Next door, in the Seeler Studio Theatre, a student machine-stitches white muslin at a workstation on risers, where audience seating for The Castle is to be, while another uses a small portable steamer to smooth finished fabric hanging from a clothesline. It bobs gently as the student irons, causing sympathetic vibrations in a bright roll of razor wire—future stage scenery—looped above her head. Scores of dark stage lights hang overhead, poised to light some future drama.
Three pm on a Wednesday, in the 20th year of the Mahaney Center’s existence, the Observer is perching on a bench outside the Dance Theatre. The students, faculty, and staff striding past take on an ensemble quality: all the corridor’s a stage. A music senior bustles down a hall, making thoughtful conducting motions with one arm. Down the hall, piano ruminations trickle out of Classroom 125 and laughter from Seminar 126. On a wall, a framed poster commemorates the building’s opening celebration, held in 1992 from September 28–October 10, which featured the collaborative work of choreographers and composers, the Fred Haas Jazz Ensemble, and an alumni dance concert. It all culminated in a gala benefit for the Center for the Arts with Misha Dichter, the Emerson String Quartet, Claire Bloom, and the David Dorfman Dance Company.
At the opening, crowds in finery not often seen in Vermont strolled past the new music library, peered into but did not mark the floor of the Dance Theatre, noted the courtyard tables and chairs and the whimsical space of the café just outside the museum portals, and admired the soaring atrium heights overhead; two years ahead, in 1994, the Committee on Art in Public Places would install its first work of art way up in the very space above—Jonathan Borofsky’s acrylic and urethane installation, I dreamed I could fly at 3,876,225—the figure of an ecstatic young man, floating and transfixed.
Notes on Some Changes in Two Decades: (1) The music library has been reintegrated into the general stacks at the Davis Library, gaining instructional and assembling rooms and offices for the art history and architecture department; (2) the Borofsky flying man sculpture has been shifted from the atrium to a much smaller space above the east corridor exit; (3) the café closed, ending a lunchtime meeting tradition and gatherings: “Only in America,” mourns a drama faculty member, “do they replace a vibrant café where people meet and the ferment is guaranteed, with vending machines.” At the empty half-circle of the former serving counter sits a solitary brew-ready Keurig coffee machine, filter cups for which may be purchased in nearby offices.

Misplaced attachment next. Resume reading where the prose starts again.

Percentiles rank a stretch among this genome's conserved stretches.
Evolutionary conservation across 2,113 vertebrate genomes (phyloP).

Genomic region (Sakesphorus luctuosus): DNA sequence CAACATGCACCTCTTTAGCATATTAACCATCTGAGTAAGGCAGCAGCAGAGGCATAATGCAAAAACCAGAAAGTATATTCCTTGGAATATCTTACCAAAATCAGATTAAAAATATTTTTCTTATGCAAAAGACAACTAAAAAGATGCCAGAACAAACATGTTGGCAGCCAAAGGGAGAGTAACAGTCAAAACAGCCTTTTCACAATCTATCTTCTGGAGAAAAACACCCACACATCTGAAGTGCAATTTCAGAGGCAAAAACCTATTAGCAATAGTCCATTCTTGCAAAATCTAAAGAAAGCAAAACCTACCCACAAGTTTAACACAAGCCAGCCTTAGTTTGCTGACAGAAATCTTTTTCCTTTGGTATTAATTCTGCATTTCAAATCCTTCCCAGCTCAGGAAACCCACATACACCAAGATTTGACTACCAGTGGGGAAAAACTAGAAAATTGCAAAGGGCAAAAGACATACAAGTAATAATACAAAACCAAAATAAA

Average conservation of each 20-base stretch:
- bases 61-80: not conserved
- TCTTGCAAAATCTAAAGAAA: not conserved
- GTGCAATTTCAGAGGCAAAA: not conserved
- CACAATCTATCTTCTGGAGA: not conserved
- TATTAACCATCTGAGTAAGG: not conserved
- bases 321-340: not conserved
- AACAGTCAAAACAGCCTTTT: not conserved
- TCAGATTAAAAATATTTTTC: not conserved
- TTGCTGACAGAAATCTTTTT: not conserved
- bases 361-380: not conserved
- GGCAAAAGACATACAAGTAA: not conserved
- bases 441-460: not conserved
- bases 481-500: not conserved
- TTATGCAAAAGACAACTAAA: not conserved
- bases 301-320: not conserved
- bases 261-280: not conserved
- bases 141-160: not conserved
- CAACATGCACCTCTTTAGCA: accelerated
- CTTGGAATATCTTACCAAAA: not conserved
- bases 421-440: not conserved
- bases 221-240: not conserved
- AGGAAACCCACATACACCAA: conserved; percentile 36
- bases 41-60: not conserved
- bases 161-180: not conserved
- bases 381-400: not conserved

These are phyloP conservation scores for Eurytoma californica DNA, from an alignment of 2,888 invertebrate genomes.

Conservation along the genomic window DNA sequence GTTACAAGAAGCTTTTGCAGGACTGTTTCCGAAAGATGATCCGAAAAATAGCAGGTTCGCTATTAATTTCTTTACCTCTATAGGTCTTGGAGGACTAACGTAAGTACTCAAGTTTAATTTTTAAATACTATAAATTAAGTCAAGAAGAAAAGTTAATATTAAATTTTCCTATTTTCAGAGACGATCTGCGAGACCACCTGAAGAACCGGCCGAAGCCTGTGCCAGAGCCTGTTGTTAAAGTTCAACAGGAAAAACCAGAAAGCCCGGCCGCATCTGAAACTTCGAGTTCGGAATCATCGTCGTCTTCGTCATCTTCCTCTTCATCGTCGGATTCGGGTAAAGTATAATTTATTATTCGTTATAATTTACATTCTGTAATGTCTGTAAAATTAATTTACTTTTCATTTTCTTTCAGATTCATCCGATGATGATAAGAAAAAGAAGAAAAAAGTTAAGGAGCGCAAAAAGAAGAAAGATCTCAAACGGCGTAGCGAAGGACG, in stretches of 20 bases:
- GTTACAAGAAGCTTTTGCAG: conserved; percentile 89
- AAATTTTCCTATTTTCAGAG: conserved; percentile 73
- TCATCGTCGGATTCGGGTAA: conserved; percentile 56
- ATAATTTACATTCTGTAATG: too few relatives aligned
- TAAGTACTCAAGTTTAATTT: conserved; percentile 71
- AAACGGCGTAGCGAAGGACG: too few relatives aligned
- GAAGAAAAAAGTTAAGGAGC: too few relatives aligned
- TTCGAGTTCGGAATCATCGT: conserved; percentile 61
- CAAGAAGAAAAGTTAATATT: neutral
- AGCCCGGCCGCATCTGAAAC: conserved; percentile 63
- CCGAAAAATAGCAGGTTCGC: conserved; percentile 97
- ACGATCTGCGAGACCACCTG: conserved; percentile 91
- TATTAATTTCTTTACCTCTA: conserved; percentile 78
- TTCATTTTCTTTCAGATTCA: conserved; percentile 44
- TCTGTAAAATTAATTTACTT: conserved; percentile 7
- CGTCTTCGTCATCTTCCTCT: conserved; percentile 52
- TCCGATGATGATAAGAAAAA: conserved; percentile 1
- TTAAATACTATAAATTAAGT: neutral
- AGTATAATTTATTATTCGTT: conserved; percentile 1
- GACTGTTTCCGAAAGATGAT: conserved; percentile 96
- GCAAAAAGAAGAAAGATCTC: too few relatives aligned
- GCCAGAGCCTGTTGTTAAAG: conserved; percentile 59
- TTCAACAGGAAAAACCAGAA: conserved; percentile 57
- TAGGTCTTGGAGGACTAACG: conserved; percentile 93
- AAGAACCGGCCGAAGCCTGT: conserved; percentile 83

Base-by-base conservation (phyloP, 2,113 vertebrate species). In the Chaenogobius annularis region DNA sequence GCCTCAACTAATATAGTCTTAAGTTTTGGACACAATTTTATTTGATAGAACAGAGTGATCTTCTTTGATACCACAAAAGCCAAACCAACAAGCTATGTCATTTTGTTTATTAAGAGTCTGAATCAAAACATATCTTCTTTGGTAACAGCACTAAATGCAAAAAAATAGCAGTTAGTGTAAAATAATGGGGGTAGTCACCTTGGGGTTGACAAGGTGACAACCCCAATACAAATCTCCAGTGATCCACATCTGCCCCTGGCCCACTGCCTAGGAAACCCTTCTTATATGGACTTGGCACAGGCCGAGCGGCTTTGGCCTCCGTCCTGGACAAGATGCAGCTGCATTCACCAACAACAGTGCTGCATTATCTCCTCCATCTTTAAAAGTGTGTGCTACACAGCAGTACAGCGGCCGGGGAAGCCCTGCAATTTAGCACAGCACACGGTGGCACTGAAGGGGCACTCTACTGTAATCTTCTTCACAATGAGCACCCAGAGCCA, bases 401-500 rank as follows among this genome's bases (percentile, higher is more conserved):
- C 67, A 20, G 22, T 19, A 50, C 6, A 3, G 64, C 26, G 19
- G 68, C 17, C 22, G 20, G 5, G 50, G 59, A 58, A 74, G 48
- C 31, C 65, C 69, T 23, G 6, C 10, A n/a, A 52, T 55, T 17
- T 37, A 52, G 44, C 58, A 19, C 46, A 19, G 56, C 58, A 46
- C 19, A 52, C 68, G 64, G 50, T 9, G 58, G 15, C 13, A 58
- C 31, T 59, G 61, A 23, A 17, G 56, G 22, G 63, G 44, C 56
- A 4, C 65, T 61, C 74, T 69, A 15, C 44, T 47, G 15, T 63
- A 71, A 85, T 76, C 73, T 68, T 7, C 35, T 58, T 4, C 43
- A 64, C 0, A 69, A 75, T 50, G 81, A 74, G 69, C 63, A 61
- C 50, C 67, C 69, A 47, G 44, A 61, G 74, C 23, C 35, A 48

In the museum study gallery, Kirsten Hoving’s environmental photography students deliver their presentations to the class, discussing works from the permanent collection; in Room 209 (MCA 209), Peter Hamlin’s digital-music students have created pieces performed entirely on tablets and phones.
Dana Yeaton conducts a playwriting workshop in MCA 209, and Eliza Garrison lectures on the evolution of Western art in MCA 125. In MCA 110, Penny Campbell and Michael Chorney, saxophonist and acoustic guitarist, lead a performance improvisation for musicians and dancers.
Later in MCA 110, Christal Brown introduces dance techniques, accompanied by multi-keyboardist Ron Rost; the Dance Theatre recently hosted the dance company INSPIRIT, with work based on the life of Muhammad Ali, under the direction of Brown in a suite of dances incorporating “elements of boxing, hip-hop, martial arts, and modern dance,” with music scored by Farai Malianga, late of Brooklyn but originally from Mutare, Zimbabwe.
In MCA 210, a multimedia arts lab, a student sounds a gong while his project is translated into digital sound on a laptop, as the door-muffled reverberations echo down a stairwell.
MCA 125 is in standing-room-only condition for a 4:30 lecture by Ilaria Brancoli Busdraghi of the Italian department, on Italian stoneworkers in Vermont in the years 1880–1915. The talk is themed to coincide with the museum’s show of photographs taken by Edward Burtynsky in the marble quarries of Proctor and granite quarries of Barre, Vermont.
Brancoli traces the development of the quarries from the 1850s, when rail transportation made industrial distribution possible, into the 1880s and beyond, when Italians migrated in droves. Arriving in Vermont with skills handed down to them for a millennia in the pre-Alpine valleys of Piedmont and Lombardy, they worked in the cutting and shaping sheds rather than in the much more dangerous pits. Still, with rock dust endemic, the average lifespan of a stonecutter was 42 years, thanks to silio-tuberculosis.
The audience views slides of the cutting sheds and extraordinarily carved marble and granite, some of which decorated the graves of the workers, and of recreational picnics, parties, Italian instrumental bands, and the vigorous unionization efforts; when viewers see side-by-side comparisons of Piedmont and Lombardy mountains and valleys with those in Proctor and Barre, there is a murmur at how alike is the terrain.
“They must have felt so at home here!” someone whispers, to which another responds, “At least until the immigration curbs, the anti-union efforts, and the Red Scare of the 1920s.”
Although the talk extends past the closing time of the museum, Brancoli announces that in honor of Edward Burtynsky receiving an honorary degree at Middlebury’s Commencement, the show has been extended through June 2013.